Contractual Networks, Inter-Firm Cooperation and Economic Growth

Contractual Networks, Inter-Firm Cooperation and Economic Growth

Edited by Fabrizio Cafaggi

This insightful book presents a legal and economic analysis of inter-firm cooperation through networks as an alternative to vertical integration. It examines comparatively various forms of collaboration, ranging from consortia to multiparty joint ventures and from franchising to dealerships.

Chapter 1: Introduction

Fabrizio Cafaggi

Subjects: business and management, organisational innovation, innovation and technology, organisational innovation, law - academic, commercial law, private international law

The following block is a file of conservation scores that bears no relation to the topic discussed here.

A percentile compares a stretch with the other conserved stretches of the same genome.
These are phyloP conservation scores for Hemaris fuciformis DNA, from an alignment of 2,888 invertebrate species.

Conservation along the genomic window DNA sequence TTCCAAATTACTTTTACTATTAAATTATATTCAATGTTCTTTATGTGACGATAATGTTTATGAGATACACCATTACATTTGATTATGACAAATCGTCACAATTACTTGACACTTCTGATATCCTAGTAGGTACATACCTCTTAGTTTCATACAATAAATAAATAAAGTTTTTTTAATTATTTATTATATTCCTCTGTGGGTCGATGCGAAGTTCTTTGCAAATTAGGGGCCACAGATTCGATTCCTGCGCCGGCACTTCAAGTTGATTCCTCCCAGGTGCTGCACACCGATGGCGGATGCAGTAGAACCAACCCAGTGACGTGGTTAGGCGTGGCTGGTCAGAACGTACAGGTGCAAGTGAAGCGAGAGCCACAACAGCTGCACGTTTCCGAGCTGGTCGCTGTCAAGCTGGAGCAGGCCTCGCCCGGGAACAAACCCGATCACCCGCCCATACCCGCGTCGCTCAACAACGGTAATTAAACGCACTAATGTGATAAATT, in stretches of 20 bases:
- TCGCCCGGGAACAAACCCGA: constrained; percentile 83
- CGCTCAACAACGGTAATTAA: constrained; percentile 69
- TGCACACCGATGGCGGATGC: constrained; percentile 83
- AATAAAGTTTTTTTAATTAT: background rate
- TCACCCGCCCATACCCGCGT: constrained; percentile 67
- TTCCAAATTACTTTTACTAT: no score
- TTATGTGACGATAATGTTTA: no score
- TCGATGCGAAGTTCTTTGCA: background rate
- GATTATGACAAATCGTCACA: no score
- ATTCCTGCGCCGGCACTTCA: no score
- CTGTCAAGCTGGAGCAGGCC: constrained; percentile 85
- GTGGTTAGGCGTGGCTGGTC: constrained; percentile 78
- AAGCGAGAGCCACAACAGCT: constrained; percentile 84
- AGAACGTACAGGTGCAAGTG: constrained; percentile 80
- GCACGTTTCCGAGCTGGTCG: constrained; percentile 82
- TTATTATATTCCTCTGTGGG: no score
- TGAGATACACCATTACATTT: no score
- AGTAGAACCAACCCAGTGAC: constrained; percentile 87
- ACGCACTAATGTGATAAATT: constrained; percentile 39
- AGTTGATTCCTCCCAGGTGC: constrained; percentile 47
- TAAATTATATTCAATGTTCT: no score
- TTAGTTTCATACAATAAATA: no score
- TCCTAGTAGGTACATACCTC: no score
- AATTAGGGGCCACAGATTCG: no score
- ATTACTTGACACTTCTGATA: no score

Fabrizio Cafaggi CONTRACTUAL NETWORKS, VERTICAL DISINTEGRATION AND INTER-FIRM COOPERATION Historically, networks of firms have preceded the vertically integrated firm and, to a certain extent, markets, at least within the contemporary meaning, attached to this particular form of organization.1 In this book, the focus is on networks for the production of goods and services. However, it should be underlined that contractual networks have largely been deployed to create and regulate markets. In the area of the electronic trading platform, contractual networks define the common rules that preside over the individual transactions of the members who have subscribed to the platform.2 Contractual networks have also flourished in the area of regulated markets where technological factors may ‘impose’ sharing common platforms for production or more often distribution. Examples range from electricity to telecommunications, from banking to insurance. Networks of firms have different forms, including contractual, organizational and combined. Often enterprises start with a contractual network that is perceived as a lighter form of commitment, but which subsequently evolves into an organizational network. Notice that even in the case of contractual networks, enterprises create a new company but preserve their own legal and economic independence. At other times the organizational network ‘integrates’ the contractual one. This combination can take different forms: in its softest version, firms make a governance agreement for a mutual interlocking directorate. Each firm, even without owning shares, has the right to appoint a member of the other firm’s board. Stronger 1 C. Sabel and J. Zeitlin, World of Possibilities: Flexibility...